Clearinghouses Should Divulge More Risk Information, Report SaysMatthew Leising
Derivatives clearinghouses should standardize and report more information on risk management practices so bank members can assess the threats they face, according to a report sponsored by the Federal Reserve Bank of New York.
Clearinghouses, which are meant to lessen the effect of default by requiring collateral and marking positions daily so losses don’t build, should make information available on how operations are governed, margin is set, defaults are managed and the credit of bank members is monitored, according to the report today by the Payments Risk Committee, a group of banks including JPMorgan Chase & Co., Goldman Sachs Group Inc., Morgan Stanley and UBS AG.
“The ultimate goal is that clearing member banks will not only have the tools and data necessary to better evaluate specific risks that they face, but that in so doing all market participants will better understand the unique and critically important role played by” clearinghouses, the report said. That will enable “potential systemic risks to be addressed before they have the opportunity to surface.”
Clearinghouse owners that participated in the creation of the report included CME Group Inc., Intercontinental Exchange Inc., LCH.Clearnet Group Ltd., the Depository Trust & Clearing Corp., Eurex AG and the Options Clearing Corp. The 2010 Dodd-Frank Act requires most interest-rate, credit-default and other swaps to be processed by clearinghouses to reduce systemic risk and offer regulators more information about market participants. The report’s recommendations are voluntary and non-binding, the Payments Risk Committee said.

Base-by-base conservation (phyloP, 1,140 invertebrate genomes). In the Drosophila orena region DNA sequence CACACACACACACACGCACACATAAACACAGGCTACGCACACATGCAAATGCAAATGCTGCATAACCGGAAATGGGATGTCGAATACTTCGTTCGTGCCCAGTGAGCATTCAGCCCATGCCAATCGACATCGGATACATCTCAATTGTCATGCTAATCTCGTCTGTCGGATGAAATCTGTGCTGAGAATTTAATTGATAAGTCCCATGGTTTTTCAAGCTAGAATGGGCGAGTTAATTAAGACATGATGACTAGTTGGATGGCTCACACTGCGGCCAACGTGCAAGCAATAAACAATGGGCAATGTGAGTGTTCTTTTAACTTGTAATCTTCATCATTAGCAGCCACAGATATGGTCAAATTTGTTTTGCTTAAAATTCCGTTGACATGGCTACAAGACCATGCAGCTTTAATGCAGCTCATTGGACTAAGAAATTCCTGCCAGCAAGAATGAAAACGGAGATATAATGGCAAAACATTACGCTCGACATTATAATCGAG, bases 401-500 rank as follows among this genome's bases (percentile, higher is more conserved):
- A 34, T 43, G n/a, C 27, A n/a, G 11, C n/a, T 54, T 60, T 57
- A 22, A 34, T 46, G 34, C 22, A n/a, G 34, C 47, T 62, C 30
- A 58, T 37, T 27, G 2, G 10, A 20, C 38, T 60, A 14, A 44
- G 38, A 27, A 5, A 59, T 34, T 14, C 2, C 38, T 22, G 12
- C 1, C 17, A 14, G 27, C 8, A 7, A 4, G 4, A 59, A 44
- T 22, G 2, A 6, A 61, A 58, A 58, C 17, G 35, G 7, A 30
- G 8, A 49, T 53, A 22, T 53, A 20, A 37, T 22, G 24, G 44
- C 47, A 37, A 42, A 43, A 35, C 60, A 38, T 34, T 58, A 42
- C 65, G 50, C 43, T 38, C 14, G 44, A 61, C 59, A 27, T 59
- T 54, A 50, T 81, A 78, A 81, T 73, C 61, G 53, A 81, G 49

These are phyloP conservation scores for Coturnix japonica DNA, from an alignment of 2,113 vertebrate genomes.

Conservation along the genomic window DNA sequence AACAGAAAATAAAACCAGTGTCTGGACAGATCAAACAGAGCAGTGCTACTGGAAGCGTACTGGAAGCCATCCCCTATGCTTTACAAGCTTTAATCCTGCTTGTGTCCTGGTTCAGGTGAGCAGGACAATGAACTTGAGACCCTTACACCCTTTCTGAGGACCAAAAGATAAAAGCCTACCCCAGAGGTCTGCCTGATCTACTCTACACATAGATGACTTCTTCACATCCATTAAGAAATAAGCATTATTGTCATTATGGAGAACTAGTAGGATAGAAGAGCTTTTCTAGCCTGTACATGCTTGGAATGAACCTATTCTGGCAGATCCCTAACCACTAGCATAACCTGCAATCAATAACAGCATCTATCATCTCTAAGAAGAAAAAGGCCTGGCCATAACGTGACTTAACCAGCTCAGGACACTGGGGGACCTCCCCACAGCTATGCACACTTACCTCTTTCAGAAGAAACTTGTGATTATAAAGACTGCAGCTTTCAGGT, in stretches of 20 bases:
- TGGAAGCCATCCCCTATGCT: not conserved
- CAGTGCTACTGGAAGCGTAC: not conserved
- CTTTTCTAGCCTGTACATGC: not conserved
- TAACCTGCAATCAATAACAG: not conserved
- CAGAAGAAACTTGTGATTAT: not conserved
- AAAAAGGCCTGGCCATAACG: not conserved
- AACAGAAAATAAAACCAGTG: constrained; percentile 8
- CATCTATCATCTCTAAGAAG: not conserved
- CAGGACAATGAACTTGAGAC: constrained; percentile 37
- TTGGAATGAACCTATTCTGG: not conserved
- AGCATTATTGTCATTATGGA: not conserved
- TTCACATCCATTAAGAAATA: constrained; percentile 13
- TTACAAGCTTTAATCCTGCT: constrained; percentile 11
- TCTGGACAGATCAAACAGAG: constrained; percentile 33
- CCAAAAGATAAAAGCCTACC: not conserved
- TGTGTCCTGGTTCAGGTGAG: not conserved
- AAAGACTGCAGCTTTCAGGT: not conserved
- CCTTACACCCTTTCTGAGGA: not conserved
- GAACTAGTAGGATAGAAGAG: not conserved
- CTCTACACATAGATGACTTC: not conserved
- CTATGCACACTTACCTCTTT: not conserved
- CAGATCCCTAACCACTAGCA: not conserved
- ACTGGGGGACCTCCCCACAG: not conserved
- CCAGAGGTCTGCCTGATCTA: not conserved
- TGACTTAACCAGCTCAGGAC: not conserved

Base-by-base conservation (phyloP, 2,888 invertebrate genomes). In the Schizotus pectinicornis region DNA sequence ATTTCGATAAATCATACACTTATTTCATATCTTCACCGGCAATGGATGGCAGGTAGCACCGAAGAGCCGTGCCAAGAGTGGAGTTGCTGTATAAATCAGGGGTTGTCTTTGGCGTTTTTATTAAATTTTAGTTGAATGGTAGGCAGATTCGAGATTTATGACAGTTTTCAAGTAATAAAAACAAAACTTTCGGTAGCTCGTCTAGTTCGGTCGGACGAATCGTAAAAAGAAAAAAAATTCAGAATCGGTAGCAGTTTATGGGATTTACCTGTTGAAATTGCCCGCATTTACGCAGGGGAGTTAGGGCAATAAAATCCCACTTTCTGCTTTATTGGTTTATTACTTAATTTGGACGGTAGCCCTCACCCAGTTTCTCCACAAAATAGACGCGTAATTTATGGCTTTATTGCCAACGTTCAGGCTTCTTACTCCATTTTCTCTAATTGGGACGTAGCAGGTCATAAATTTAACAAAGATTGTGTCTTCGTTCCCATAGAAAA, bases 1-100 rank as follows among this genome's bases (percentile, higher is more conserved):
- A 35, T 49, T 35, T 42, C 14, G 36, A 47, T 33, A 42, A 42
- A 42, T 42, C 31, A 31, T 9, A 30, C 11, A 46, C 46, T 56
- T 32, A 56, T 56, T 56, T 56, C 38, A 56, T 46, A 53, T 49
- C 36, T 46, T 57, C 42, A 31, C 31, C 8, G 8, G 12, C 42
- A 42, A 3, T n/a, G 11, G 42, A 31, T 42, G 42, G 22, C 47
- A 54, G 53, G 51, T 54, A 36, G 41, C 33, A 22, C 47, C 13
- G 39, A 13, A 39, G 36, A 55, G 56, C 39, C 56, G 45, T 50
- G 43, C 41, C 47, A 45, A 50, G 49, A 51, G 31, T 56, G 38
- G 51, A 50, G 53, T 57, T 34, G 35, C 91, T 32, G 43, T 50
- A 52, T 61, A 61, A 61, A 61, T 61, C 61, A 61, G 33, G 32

The move to obtain more information from clearinghouses started last year in non-public meetings as Citigroup Inc. and JPMorgan pushed CME Group, Intercontinental and LCH to reveal more about their finances and risk-management policies, people with knowledge of the matter said last year. Lenders also want to know more about whether collateral is being calculated correctly, according to an executive at a large dealer. They asked not to be named in order to speak candidly.
Banks want to make sure they “don’t find out at the moment of maximum fail potential” that clearinghouses haven’t kept enough capital, Paul Galant, a Citigroup executive who leads the New York Fed’s Payments Risk Committee, said at the time. Galant was not listed as participating in the report issued today.
Clearinghouses cut risk by collecting collateral at the start of each transaction, monitoring daily price moves and making traders put up more cash as losses occur. Traders have to deal through clearing members, typically the biggest banks and brokerages. Unlike privately traded derivatives, prices for cleared trades are set every day and publicly disclosed.
The role of clearing was expanded by Dodd Frank based on the track record of clearinghouses during the 2008 credit crisis. The idea took hold after Lehman Brothers Holdings Inc. failed in 2008 and LCH settled $9 trillion of derivatives linked to interest rates held by the New York-based investment bank. LCH needed only about two weeks and 35 percent of the collateral Lehman had posted, Dan Maguire, head of U.S. operations at LCH’s SwapClear service, said last year.
Derivatives help investors hedge or speculate on commodity prices, interest rates or, in the case of credit-default swaps, the financial health of firms or nations. “Swaps” is Wall Street’s shorthand for bets in which investors swap payments back and forth with each other during the life of a derivative as prices rise and fall on the specified asset. Some contracts can last for a decade or more.
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